In many families, grandparents are deeply involved in their grandchildren’s lives. Sometimes, they may even take on the role of parent. However, after a divorce, grandparents may wonder whether they have visitation rights under the law. To learn more about grandparent’s rights in California, speak to a family law attorney at the Law Office of Rick D. Banks today.
When Can Grandparents Request Visitation?
Even without a court order, parents can always allow a grandparent visitation with their children. But what happens if a parent decides to stop allowing these visits? In these cases, the grandparent has a right to petition the court for visitation.
However, if the child’s parents are still married, California law won’t allow grandparents to petition for visitation, unless:
- Both parents are separated
- One parent has been missing for a month or longer
- One parent joins the grandparent’s petition for visitation
- The child no longer lives with either parent
- A stepparent adopted the child, or
- One parent is involuntarily institutionalized or incarcerated.
If a grandparent’s visitation is based on one of the above circumstances, but the circumstances change or cease to exist, the parents can request the court to terminate grandparent visitation. For instance, if the parents decide to move back in together after having been separated, they can ask the court to end the grandparent visitation.
What Does the Court Consider When Granting Grandparent Visitation?
When petitioning for grandparent’s rights in California, grandparents must give a copy of the document to both parents and any other person with physical custody of the child. After submitting the petition, the court will automatically send the case to mediation. During mediation, if the parents and grandparent cannot settle, then the mediator must notify the court. This will result in a hearing before a judge.
It’s important to remember that the court automatically presumes grandparent visitation shouldn’t be granted if both parents agree against it. This means that the burden of proof is always on the grandparent. The grandparent must effectively argue that their visitation will serve in the child’s best interests, or they will not be granted visitation.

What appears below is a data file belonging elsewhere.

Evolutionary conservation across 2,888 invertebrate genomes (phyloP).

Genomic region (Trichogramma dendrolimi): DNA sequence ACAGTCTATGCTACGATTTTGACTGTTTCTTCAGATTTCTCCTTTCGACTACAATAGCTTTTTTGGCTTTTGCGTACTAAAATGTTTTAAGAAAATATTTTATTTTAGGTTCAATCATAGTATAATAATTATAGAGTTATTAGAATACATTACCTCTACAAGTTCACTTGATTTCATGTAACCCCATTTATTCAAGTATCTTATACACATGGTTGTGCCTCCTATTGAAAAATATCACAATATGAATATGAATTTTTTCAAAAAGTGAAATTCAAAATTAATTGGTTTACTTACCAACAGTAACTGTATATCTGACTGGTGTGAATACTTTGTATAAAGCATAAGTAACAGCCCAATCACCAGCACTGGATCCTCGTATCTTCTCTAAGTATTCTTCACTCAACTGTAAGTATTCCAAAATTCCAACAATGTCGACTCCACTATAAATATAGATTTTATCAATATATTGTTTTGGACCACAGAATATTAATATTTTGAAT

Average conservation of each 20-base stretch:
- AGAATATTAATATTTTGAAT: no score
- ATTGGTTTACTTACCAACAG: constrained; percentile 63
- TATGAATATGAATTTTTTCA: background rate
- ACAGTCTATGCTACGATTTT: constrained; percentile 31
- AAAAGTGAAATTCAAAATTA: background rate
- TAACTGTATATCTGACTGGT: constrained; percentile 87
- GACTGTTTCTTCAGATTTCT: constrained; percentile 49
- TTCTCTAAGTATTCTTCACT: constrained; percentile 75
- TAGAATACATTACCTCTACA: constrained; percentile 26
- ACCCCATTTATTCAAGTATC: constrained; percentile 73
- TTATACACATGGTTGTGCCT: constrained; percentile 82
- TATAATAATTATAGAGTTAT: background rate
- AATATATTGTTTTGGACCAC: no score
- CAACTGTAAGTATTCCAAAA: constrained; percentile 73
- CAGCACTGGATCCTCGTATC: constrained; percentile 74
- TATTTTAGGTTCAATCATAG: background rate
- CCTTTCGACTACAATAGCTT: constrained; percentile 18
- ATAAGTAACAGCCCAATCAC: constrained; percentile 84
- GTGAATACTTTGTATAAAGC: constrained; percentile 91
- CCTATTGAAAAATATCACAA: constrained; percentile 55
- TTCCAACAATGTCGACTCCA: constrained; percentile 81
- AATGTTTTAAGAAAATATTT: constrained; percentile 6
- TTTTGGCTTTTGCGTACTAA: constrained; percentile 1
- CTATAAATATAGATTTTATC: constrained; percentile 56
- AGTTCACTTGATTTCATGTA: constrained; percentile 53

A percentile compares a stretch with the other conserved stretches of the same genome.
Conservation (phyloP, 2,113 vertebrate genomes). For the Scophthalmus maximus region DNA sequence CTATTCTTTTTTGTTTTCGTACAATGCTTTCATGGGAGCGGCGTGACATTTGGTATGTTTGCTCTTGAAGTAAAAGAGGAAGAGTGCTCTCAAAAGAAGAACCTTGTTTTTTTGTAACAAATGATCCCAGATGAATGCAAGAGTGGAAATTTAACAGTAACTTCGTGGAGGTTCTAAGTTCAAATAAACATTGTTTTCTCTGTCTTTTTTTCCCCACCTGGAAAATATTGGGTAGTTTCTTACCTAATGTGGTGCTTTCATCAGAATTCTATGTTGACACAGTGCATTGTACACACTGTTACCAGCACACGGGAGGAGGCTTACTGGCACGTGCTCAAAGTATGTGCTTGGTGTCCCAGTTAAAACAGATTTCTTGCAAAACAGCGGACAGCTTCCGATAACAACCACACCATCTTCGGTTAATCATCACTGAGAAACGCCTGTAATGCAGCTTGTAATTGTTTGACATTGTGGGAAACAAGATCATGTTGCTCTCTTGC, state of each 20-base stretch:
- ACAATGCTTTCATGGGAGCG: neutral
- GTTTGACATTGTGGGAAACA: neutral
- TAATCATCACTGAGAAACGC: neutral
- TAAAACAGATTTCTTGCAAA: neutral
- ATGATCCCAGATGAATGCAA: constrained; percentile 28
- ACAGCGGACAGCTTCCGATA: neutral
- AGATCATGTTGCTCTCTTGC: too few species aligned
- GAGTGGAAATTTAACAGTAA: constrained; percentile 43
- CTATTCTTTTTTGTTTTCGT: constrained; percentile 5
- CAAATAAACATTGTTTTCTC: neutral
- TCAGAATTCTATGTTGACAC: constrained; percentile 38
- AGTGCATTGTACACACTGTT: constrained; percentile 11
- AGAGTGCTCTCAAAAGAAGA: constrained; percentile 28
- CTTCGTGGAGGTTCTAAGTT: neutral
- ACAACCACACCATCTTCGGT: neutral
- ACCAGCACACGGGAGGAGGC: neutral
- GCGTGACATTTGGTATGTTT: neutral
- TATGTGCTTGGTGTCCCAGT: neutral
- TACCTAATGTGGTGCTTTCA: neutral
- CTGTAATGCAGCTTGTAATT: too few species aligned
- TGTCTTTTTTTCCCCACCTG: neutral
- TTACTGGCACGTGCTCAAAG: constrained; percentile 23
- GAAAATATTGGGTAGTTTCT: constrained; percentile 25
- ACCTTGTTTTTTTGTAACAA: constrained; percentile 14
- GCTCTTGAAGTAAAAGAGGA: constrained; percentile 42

The court will consider the following factors when determining if grandparent visitation will serve in the child’s best interests:
- The child’s well-being, health and safety
- Any history of abuse by the person seeking visitation or custody
- Any history of drug or alcohol use
- The amount of time the person seeking visitation has spent with the child
The court must establish any pre-existing relationship between the grandparent and grandchild. If both share a healthy and significant relationship, then keeping that relationship alive will serve in the child’s best interests. This fact must also be balanced against the parent’s insistence that such a relationship should not exist. For cases with children aged 14 or older, the court may even take the child’s opinion into consideration.
Grandparent’s Rights in California After Adoption
California law states that when a child is adopted by someone outside the family, then all visitation rights for the previous family end. The adoption of a child severs the relationship between child and parent, as well as all the parent’s relatives. However, if the child is adopted by someone else in the family, such as a stepparent or another grandparent, then a grandparent’s right to visitation can still continue.
Can Grandparents Win Custody of Their Grandchild?
California courts can award custody to any person who can provide a good home to a child. However, judges will always try to award custody to a parent first, if that parent is fit for custody. If both parents are not fit enough for custody, then the court will look towards another person in the child’s current residence. That is of course if the current residence is a stable and wholesome environment.
Children with parents who cannot care for them often live with their grandparents. Because of this, many grandparents are awarded legal custody of their grandchildren. Furthermore, if a child does not currently live with their grandparents, and their parents cannot provide a stable environment, then the court will award custody to anyone who can provide a good home. That includes grandparents without current physical custody.